White-nose syndrome is caused by a fungus (Pseudogymnoascus destructans or Pd) and in the Northeast, has been responsible for 88% of the mortalities in the bat population. Since it was first documented in New York in 2007, Pd has killed millions of hibernating bats and has now been confirmed in 29 states and five Canadian provinces. In 2016, it was confirmed in the state of Washington, more than 1,300 miles from any previous detection of Pd.
Rutgers projects received two of the eight grants recently awarded by the U.S. Fish and Wildlife Service to combat the white-nose syndrome disease that plagues hibernating bats.
One project is led by Brooke Maslo, assistant professor, Department of Ecology, Evolution and Natural Resources and extension specialist in wildlife ecology, and includes Sarah Gignoux-Wolfsohn, postdoctoral associate, and Malin Pinsky, assistant professor, Department of Ecology, Evolution & Natural Resources, along with Brooke Hines of Hines Ecological Services, LLC. They were awarded a $39,913 grant for their project that identifies genetic signatures of selection in multiple bat hosts.
A second project, led by Joan Bennett, distinguished professor in the Department of Plant Biology, and Sally Padhi, postdoctoral associate, received a $39,926 grant for strategizing a method to control white-nose syndrome, including a molecular analysis of Pseudogymnoascus destructans, treating it with safe volatile compounds.
“Bats play key roles in our ecology and economy,” said Jeremy Coleman, National White-nose Syndrome Coordinator for the U.S. Fish and Wildlife Service. “They eat insects, reducing the need to spray pesticides on our farms, forests and cities. As white-nose syndrome continues to spread, it is more critical than ever to engage the public and support solid science behind wise decisions about our natural resources.”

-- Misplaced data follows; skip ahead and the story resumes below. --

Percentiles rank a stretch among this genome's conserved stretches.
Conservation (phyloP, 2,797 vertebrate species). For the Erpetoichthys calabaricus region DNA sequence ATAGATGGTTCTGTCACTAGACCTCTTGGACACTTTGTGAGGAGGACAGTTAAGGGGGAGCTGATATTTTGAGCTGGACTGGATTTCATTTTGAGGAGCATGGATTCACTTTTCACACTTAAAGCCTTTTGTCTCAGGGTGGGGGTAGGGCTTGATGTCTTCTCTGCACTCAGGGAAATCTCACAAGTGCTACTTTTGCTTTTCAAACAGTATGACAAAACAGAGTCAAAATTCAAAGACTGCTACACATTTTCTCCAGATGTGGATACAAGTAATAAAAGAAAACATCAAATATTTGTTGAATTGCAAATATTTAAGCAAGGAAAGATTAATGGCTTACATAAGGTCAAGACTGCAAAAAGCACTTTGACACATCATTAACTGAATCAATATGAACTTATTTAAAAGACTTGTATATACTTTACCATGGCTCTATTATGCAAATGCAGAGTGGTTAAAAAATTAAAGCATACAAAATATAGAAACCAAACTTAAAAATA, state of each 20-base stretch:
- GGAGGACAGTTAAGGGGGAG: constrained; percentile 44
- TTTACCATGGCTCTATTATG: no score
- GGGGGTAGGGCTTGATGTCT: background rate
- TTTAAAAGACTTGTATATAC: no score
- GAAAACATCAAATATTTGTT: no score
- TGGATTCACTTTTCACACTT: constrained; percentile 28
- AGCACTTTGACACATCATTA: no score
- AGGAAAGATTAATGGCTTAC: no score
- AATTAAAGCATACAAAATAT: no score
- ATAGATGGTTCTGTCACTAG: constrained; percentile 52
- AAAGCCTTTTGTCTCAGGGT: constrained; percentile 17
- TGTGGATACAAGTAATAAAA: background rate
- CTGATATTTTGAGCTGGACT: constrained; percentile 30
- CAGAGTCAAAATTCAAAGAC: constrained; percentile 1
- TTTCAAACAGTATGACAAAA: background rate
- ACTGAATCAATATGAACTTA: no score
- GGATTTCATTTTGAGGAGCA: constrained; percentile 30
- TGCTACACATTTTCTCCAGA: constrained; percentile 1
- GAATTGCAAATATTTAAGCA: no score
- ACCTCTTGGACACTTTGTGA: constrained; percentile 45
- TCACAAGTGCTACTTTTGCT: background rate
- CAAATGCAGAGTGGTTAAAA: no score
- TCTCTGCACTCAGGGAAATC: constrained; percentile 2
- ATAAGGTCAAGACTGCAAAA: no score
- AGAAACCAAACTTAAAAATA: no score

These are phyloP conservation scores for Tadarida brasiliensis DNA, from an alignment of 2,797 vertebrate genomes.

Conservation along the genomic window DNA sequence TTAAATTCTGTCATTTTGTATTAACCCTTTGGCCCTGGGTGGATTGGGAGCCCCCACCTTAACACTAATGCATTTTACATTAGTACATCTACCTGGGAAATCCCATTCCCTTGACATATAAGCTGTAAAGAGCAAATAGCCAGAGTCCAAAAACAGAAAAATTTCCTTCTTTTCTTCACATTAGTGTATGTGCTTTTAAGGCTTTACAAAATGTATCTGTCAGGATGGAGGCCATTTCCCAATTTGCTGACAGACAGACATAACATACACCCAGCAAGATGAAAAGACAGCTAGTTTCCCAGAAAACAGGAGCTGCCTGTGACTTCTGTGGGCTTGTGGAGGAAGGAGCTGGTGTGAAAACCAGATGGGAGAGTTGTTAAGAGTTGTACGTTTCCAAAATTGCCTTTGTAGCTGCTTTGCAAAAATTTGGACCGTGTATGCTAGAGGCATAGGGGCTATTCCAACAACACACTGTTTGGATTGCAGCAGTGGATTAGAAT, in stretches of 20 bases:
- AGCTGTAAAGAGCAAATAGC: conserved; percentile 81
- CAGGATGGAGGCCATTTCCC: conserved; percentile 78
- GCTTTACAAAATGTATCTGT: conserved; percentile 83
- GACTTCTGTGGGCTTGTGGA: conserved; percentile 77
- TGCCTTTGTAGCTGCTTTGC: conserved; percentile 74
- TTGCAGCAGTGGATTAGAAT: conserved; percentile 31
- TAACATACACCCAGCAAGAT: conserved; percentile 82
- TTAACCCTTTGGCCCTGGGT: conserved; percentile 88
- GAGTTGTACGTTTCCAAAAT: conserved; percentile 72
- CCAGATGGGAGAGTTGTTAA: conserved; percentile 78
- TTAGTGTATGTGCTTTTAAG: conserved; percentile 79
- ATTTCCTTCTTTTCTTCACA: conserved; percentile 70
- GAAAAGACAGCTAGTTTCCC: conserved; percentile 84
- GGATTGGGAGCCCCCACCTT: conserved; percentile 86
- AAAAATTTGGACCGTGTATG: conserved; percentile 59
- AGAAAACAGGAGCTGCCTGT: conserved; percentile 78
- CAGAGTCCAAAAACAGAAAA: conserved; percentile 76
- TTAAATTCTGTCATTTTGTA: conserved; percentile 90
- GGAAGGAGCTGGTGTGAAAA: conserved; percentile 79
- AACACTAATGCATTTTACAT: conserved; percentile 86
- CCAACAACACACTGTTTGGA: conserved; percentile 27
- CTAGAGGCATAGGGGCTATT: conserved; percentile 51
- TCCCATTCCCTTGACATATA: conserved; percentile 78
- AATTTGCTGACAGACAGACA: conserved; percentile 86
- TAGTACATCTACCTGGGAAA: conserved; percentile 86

The grant awards are part of a national response to white-nose syndrome that includes more than 100 partner agencies and organizations, and includes three geographical areas for white-nose syndrome disease management:
- Presumed white-nose syndrome-free area—where the fungus that causes white-nose syndrome has not yet been detected. The focus here is on prevention, population and habitat monitoring, disease/fungal surveillance and preparation.
- Leading edge of the disease—In the vicinity of where Pd has been detected and bats may be affected in many, but not all, hibernation areas. The focus here is on environment, treatment research, readiness, surveillance, and population and habitat monitoring.
- Established area—where white-nose syndrome has caused significant mortality and all hibernation areas are assumed to be affected. The focus here is on protecting potential survivors, understanding persistence and monitoring and recovering remaining populations).
The U.S. Fish and Wildlife Service has awarded $283,497 through the service’s Endangered Species Recovery and Science Applications programs administered through the Wildlife Manage Institute. Recipients have matched that total with $141,612 of non-federal funding.
To learn more about the disease, visit white-nose syndrome. Follow the U.S. Fish and Wildlife service on Facebook or Twitter. Visit Joan Bennett’s SaveTheBats page for her research on the possible use of safe volatile compounds for treating white-nose syndrome.